In homeotherms like birds, pre- and post-hatch development occurs only within a limited range of body temperature [1]. In-ovo, temperature is a critical factor affecting embryo development. Changes in eggshell temperature or inadequate timing of the proper temperature can result in morphological changes, through altered gene expression, that is fatal or produces long-term alterations in development. Under natural conditions and from the evolutionary point of view, one could argue that due to the likelihood of variation of brooding temperature under natural conditions mechanisms should have evolved to promote resilience against these unpredictable environmental factors. Indeed, in birds parent brooding causes more stable conditions than for many reptile species with shallow nests [2]. There are differences in nest temperatures varying from about 30°C to 40°C among avian species [3]. In unattended periods the nest temperature may drop considerably [4,5]. Therefore mechanisms to cope with transient lowered temperature likely exist. Such coping mechanisms may still exist in commercial broiler lines even after long-term artificial selection under highly controlled conditions.

In fact, under controlled artificial conditions in poultry production, improvement of productivity and resilience, for example to hot climates, are major issues; accordingly most research has focused on increased incubation temperature. For instance, a slightly higher egg incubation temperature has been associated with positive effects on breast meat yield (% of BW) of featherless broiler chicken [6] and muscle fiber development in turkey [7]. However, higher incubation temperature can also produce lower body weight [8]. Divergent outcomes may be attributable to differences in the intensity and duration of incubation temperature changes. Nonetheless, understanding how these changes affect development is crucial for identifying any long-term consequences and potential application of variation of incubation temperature in poultry breeding.

Also during in-utero development of mammalian species, including human, aberration of body temperature due to maternal fever may impact the post-natal life. For example, maternal fever significantly increases the risk of autism and developmental delay in humans [9]. In fact, embryonic and fetal development are periods of rapid growth and cell differentiation and predetermination of later life. Adverse environmental conditions during embryonic and fetal development provoke an adaptive response, which may lead to both persistently biased responsiveness to extrinsic factors and permanent consequences for the organismal phenotype [10,11]. The in-ovo development of the poultry is an ideal model for studying the impact of exogenous (physical) effects and analysing mechanisms of gene-environment interactions taking place during embryonic development and potentially affecting later life time development.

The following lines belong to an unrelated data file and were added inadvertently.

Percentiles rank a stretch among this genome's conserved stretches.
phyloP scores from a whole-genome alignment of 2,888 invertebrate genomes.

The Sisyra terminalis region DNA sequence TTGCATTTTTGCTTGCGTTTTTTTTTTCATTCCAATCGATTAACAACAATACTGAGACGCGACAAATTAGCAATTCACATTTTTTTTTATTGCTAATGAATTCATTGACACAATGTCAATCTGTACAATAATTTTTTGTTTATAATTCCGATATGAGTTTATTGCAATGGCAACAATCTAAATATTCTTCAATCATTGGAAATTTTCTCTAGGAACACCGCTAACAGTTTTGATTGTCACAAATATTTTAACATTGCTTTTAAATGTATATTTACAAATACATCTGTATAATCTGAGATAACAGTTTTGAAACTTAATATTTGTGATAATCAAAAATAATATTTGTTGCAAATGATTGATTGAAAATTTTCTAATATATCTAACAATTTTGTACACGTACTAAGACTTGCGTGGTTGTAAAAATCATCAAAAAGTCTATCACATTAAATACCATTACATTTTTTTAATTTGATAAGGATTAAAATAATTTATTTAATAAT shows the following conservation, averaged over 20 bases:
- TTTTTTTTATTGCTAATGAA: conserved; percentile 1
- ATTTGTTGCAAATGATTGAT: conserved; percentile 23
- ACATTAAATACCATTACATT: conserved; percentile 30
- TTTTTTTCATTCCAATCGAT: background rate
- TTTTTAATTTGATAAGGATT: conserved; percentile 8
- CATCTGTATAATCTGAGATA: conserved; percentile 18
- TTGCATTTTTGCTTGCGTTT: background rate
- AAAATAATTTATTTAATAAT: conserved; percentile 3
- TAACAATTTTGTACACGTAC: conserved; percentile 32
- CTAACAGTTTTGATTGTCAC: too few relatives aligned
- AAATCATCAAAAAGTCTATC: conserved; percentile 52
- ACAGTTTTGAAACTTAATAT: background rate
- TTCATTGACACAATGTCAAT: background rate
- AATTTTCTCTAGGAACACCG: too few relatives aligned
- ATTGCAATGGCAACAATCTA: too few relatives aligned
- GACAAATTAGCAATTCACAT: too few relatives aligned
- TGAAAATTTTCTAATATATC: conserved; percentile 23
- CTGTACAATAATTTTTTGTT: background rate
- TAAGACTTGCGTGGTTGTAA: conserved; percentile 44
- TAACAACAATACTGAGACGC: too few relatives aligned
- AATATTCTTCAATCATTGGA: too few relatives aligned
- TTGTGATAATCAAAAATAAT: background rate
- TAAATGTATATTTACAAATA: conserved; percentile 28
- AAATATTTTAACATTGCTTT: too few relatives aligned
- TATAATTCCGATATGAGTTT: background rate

Avian myogenesis occurs in two phases during embryo development. First, between embryonic days (ED) 4 and 7, primary muscle fibers are formed from myoblasts. Next, from ED7-15, secondary muscle fibers develop around the scaffold of primary muscle fibers [12]. Fetal myoblasts are most abundant between ED8 and 12 [13]. Primary fibers represent a heterogeneous population that are committed to becoming fast (white), mixed fast/slow, and mainly slow (red) fibers, whereas secondary fibers belong to the fast myogenic lineage, i.e. the two developmental phases of myogenesis give rise to different myofibers [14]. Breast muscle is a valuable meat product in chicken. Musculus pectoralis consists of type II, white muscle fibers, with fast-contracting properties and high glycogen content for glycolytic metabolism. Changes in incubation temperature occurring during the transition from primary to secondary muscle fiber formation may induce gene expression changes in the embryo that result in altered muscle phenotypes. Elevated incubation temperature between ED7 and 10 positively influences slaughter and breast muscle weights in broiler males. In contrast, there was no effect on hind muscle weight, with represents a red muscle mainly consisting of type I fibers. Moreover, there was no negative effect on meat quality [15].